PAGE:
Every year, the Institute of Business Ethics (IBE) asks the British public their opinion on business behaviour. This year, the survey shows that the public’s general opinion about ethical business behaviour has improved.
More than half (52%) now say they consider that business behaves ethically—a slight recovery from the dramatic dive to 48% last year, but not yet back up to 2015 levels (59%).
The strength of negative opinion is also decreasing, with fewer people now saying that business behaves “not at all ethically” (down from 9% in 2012 to 5% in 2017).
Since the survey began in 2003, the British public’s opinion has consistently leaned further towards judging business as behaving “ethically” than “not ethically”. However, last year, public opinion fell significantly, down 11 percentage points compared with 2015.
The effects of scandal in other sectors
Although this recovery is encouraging, it may be that business is positively benefiting from the scandals that have hit other sectors, such as American politics, Hollywood, Westminster and football. By contrast, business may be appearing more responsible in the eyes of the public.
Although some of these scandals broke after the survey took place, the groundswell of public opinion had already begun. In fact, the Edelman Trust Barometer, a global trust survey which appears at the beginning of the year, indicated that public trust in politicians and the government in the UK had plummeted, with 60% believing that the system was failing them.
This “#MeToo effect” ties in with another annual survey: the Ipsos MORI Veracity Index, which examines whether the public trusts different professions to tell the truth. This year, business leaders are not among the five least-trusted professions for once, with 36% trusting them to tell the truth (as opposed to 33% last year). Professional footballers (26%) are among the least-trusted for the first time and, perhaps unsurprisingly, politicians remain at the bottom, with 78% distrusting them.
In fact, trust in business leaders has improved by 11 percentage points since the survey began in 1983.
Is business really behaving more ethically?
Is business benefiting from the scandals that have affected other institutions in society over the course of 2017? Or is it actually behaving more ethically?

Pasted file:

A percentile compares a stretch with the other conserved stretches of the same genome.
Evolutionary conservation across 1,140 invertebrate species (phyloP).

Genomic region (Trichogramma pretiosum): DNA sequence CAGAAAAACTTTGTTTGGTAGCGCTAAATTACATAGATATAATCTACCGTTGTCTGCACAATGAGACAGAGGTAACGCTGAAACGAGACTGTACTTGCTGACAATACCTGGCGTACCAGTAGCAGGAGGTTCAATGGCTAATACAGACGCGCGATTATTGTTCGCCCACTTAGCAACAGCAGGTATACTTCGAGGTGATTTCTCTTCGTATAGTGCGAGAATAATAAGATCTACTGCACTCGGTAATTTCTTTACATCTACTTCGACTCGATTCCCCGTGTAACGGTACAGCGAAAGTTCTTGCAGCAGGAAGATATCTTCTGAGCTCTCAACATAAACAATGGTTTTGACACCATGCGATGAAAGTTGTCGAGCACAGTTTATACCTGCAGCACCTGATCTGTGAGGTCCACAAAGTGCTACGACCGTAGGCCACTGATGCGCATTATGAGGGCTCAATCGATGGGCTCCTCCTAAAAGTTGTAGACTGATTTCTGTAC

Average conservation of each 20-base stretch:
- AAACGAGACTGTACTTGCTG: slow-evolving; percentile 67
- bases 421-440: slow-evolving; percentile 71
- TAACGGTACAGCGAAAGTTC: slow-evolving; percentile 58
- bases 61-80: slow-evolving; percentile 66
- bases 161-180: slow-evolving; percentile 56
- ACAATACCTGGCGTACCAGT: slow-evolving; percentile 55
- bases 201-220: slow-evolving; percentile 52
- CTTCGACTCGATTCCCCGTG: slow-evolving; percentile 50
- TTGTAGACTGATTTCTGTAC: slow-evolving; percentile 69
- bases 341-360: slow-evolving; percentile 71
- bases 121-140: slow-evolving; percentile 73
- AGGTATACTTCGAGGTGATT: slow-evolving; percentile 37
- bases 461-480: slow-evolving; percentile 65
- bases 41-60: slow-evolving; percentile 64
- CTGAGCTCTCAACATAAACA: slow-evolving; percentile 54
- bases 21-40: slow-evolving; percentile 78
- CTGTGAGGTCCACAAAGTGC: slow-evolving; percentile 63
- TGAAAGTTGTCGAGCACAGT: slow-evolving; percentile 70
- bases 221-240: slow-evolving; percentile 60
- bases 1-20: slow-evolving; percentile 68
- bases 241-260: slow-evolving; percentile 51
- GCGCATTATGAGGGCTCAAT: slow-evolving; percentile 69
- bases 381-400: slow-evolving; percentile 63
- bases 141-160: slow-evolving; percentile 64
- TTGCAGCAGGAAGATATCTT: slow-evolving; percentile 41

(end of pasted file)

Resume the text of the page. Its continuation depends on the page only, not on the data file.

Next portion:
It is difficult to say definitively. However, looking at our wider research helps to understand this. The IBE’s triennial survey of employees (due to be conducted again next year) indicates that employees have high levels of trust in their own employers. Eighty-one percent said that honesty is practised “always/frequently” in their workplaces, and only 8% have felt pressure to compromise ethical standards. People seem happy enough with their own employers and the local businesses they interact with face to face.
It may be, therefore, that “faceless institutions” and “big business” are seen as exploiting customers and the public. The IBE’s survey shows that corporate tax avoidance and executive pay remain the top public concerns in 2017, despite fewer prominent headlines on these topics than last year. Evidently, business is still not doing enough to address these ethical issues in the public’s eyes.
Tax avoidance has been one of the top-two issues since it was first introduced in the survey in 2012, with 38% considering this an issue that needs to be addressed—down from 43% last year. Tax is a difficult and complex issue, but it isn’t going away and the Paradise and Panama Papers have thrown this issue even more into the spotlight.
Companies need to do more to address public concern and communicate the circumstances behind the tax positions they decide to take. It is important to remember that in most instances, the reported actions were not actually illegal (tax evasion). Instead they were tax-avoidance techniques, considered by the public to be unacceptable.
A long-term strategy
Although there has been some positive activity regarding executive pay structures, such as giving shareholders a binding vote on proposed pay packages, it will still take time to move the dial. Naturally, public perception is that the changes are not quick enough, with 30% of the public thinking this still needs to be addressed (up from 28% last year). Publication of gender pay gaps will do little to improve public opinion until they start to see improvements.
While the public may be seeing business in a more positive light, due in part by the glare of negative publicity in other sectors, this may be short-lived if business doesn’t start to openly address these fundamental issues which have been troubling the British public for too long.
With trust in other sectors at an all-time low, business needs to start leading from the front.
Daniel Johnson is head of project services at the Institute of Business Ethics.